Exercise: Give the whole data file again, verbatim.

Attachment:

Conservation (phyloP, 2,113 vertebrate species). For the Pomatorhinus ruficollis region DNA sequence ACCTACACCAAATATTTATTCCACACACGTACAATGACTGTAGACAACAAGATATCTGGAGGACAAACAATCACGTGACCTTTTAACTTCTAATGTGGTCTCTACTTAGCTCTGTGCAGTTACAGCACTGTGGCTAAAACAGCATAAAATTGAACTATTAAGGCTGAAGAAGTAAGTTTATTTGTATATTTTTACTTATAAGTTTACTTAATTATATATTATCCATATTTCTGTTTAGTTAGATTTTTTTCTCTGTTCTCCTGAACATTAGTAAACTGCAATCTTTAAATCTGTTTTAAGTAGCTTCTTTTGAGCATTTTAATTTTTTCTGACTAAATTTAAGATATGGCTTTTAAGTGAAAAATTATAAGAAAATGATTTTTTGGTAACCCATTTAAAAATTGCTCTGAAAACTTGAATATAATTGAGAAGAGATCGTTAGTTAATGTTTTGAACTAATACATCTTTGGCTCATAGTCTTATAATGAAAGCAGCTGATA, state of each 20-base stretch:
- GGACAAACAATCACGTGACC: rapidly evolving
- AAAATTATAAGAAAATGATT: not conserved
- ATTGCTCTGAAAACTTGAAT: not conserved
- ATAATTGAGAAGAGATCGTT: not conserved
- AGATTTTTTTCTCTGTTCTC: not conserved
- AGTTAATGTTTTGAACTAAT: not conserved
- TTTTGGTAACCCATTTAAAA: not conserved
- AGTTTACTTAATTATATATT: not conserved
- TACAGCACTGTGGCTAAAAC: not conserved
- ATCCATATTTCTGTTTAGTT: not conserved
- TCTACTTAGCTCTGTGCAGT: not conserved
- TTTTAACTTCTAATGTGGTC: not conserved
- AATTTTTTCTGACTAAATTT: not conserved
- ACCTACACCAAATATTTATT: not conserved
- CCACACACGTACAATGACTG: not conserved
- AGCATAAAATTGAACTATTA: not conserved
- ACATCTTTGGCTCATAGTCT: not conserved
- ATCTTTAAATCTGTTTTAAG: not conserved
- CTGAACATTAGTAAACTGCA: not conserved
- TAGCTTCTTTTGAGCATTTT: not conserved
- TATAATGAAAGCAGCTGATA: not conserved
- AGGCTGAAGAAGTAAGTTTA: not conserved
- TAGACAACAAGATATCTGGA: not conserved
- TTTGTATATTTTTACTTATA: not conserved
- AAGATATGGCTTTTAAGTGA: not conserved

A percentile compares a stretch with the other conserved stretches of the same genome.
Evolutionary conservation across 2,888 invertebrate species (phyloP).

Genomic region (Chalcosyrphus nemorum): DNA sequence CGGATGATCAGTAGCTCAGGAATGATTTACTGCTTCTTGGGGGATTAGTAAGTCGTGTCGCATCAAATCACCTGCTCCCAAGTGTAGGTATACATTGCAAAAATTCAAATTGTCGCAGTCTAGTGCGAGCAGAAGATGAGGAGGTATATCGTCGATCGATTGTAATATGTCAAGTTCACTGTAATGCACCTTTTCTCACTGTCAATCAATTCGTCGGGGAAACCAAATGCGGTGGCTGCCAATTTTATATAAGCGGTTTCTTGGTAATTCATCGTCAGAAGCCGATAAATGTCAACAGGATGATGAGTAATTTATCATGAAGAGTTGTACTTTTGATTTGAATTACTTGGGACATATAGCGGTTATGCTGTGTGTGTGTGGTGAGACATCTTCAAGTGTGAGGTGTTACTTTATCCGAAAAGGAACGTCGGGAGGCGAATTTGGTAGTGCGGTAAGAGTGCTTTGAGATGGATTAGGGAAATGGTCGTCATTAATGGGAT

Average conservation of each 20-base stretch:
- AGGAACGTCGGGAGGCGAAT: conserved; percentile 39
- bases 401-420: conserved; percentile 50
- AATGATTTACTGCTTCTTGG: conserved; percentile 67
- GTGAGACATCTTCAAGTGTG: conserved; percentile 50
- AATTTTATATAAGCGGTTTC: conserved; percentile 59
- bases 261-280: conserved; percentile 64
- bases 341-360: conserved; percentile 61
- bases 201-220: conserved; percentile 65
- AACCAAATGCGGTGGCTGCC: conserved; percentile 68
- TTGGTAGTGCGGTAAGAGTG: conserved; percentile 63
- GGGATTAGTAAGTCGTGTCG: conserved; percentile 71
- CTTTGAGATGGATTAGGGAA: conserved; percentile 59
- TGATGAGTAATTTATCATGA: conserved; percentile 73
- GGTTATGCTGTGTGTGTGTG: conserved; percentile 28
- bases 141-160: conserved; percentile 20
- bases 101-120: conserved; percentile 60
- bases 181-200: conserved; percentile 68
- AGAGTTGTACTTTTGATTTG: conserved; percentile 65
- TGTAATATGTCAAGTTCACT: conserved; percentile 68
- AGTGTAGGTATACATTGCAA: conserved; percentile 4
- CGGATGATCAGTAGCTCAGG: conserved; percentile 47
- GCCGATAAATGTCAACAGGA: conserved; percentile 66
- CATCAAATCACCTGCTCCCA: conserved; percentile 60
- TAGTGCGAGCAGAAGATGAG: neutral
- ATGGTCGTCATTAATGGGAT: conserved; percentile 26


Conservation (phyloP, 2,113 vertebrate species). For the Pomatorhinus ruficollis region DNA sequence ACCTACACCAAATATTTATTCCACACACGTACAATGACTGTAGACAACAAGATATCTGGAGGACAAACAATCACGTGACCTTTTAACTTCTAATGTGGTCTCTACTTAGCTCTGTGCAGTTACAGCACTGTGGCTAAAACAGCATAAAATTGAACTATTAAGGCTGAAGAAGTAAGTTTATTTGTATATTTTTACTTATAAGTTTACTTAATTATATATTATCCATATTTCTGTTTAGTTAGATTTTTTTCTCTGTTCTCCTGAACATTAGTAAACTGCAATCTTTAAATCTGTTTTAAGTAGCTTCTTTTGAGCATTTTAATTTTTTCTGACTAAATTTAAGATATGGCTTTTAAGTGAAAAATTATAAGAAAATGATTTTTTGGTAACCCATTTAAAAATTGCTCTGAAAACTTGAATATAATTGAGAAGAGATCGTTAGTTAATGTTTTGAACTAATACATCTTTGGCTCATAGTCTTATAATGAAAGCAGCTGATA, state of each 20-base stretch:
- GGACAAACAATCACGTGACC: rapidly evolving
- AAAATTATAAGAAAATGATT: not conserved
- ATTGCTCTGAAAACTTGAAT: not conserved
- ATAATTGAGAAGAGATCGTT: not conserved
- AGATTTTTTTCTCTGTTCTC: not conserved
- AGTTAATGTTTTGAACTAAT: not conserved
- TTTTGGTAACCCATTTAAAA: not conserved
- AGTTTACTTAATTATATATT: not conserved
- TACAGCACTGTGGCTAAAAC: not conserved
- ATCCATATTTCTGTTTAGTT: not conserved
- TCTACTTAGCTCTGTGCAGT: not conserved
- TTTTAACTTCTAATGTGGTC: not conserved
- AATTTTTTCTGACTAAATTT: not conserved
- ACCTACACCAAATATTTATT: not conserved
- CCACACACGTACAATGACTG: not conserved
- AGCATAAAATTGAACTATTA: not conserved
- ACATCTTTGGCTCATAGTCT: not conserved
- ATCTTTAAATCTGTTTTAAG: not conserved
- CTGAACATTAGTAAACTGCA: not conserved
- TAGCTTCTTTTGAGCATTTT: not conserved
- TATAATGAAAGCAGCTGATA: not conserved
- AGGCTGAAGAAGTAAGTTTA: not conserved
- TAGACAACAAGATATCTGGA: not conserved
- TTTGTATATTTTTACTTATA: not conserved
- AAGATATGGCTTTTAAGTGA: not conserved

A percentile compares a stretch with the other conserved stretches of the same genome.
Evolutionary conservation across 2,888 invertebrate species (phyloP).

Genomic region (Chalcosyrphus nemorum): DNA sequence CGGATGATCAGTAGCTCAGGAATGATTTACTGCTTCTTGGGGGATTAGTAAGTCGTGTCGCATCAAATCACCTGCTCCCAAGTGTAGGTATACATTGCAAAAATTCAAATTGTCGCAGTCTAGTGCGAGCAGAAGATGAGGAGGTATATCGTCGATCGATTGTAATATGTCAAGTTCACTGTAATGCACCTTTTCTCACTGTCAATCAATTCGTCGGGGAAACCAAATGCGGTGGCTGCCAATTTTATATAAGCGGTTTCTTGGTAATTCATCGTCAGAAGCCGATAAATGTCAACAGGATGATGAGTAATTTATCATGAAGAGTTGTACTTTTGATTTGAATTACTTGGGACATATAGCGGTTATGCTGTGTGTGTGTGGTGAGACATCTTCAAGTGTGAGGTGTTACTTTATCCGAAAAGGAACGTCGGGAGGCGAATTTGGTAGTGCGGTAAGAGTGCTTTGAGATGGATTAGGGAAATGGTCGTCATTAATGGGAT

Average conservation of each 20-base stretch:
- AGGAACGTCGGGAGGCGAAT: conserved; percentile 39
- bases 401-420: conserved; percentile 50
- AATGATTTACTGCTTCTTGG: conserved; percentile 67
- GTGAGACATCTTCAAGTGTG: conserved; percentile 50
- AATTTTATATAAGCGGTTTC: conserved; percentile 59
- bases 261-280: conserved; percentile 64
- bases 341-360: conserved; percentile 61
- bases 201-220: conserved; percentile 65
- AACCAAATGCGGTGGCTGCC: conserved; percentile 68
- TTGGTAGTGCGGTAAGAGTG: conserved; percentile 63
- GGGATTAGTAAGTCGTGTCG: conserved; percentile 71
- CTTTGAGATGGATTAGGGAA: conserved; percentile 59
- TGATGAGTAATTTATCATGA: conserved; percentile 73
- GGTTATGCTGTGTGTGTGTG: conserved; percentile 28
- bases 141-160: conserved; percentile 20
- bases 101-120: conserved; percentile 60
- bases 181-200: conserved; percentile 68
- AGAGTTGTACTTTTGATTTG: conserved; percentile 65
- TGTAATATGTCAAGTTCACT: conserved; percentile 68
- AGTGTAGGTATACATTGCAA: conserved; percentile 4
- CGGATGATCAGTAGCTCAGG: conserved; percentile 47
- GCCGATAAATGTCAACAGGA: conserved; percentile 66
- CATCAAATCACCTGCTCCCA: conserved; percentile 60
- TAGTGCGAGCAGAAGATGAG: neutral
- ATGGTCGTCATTAATGGGAT: conserved; percentile 26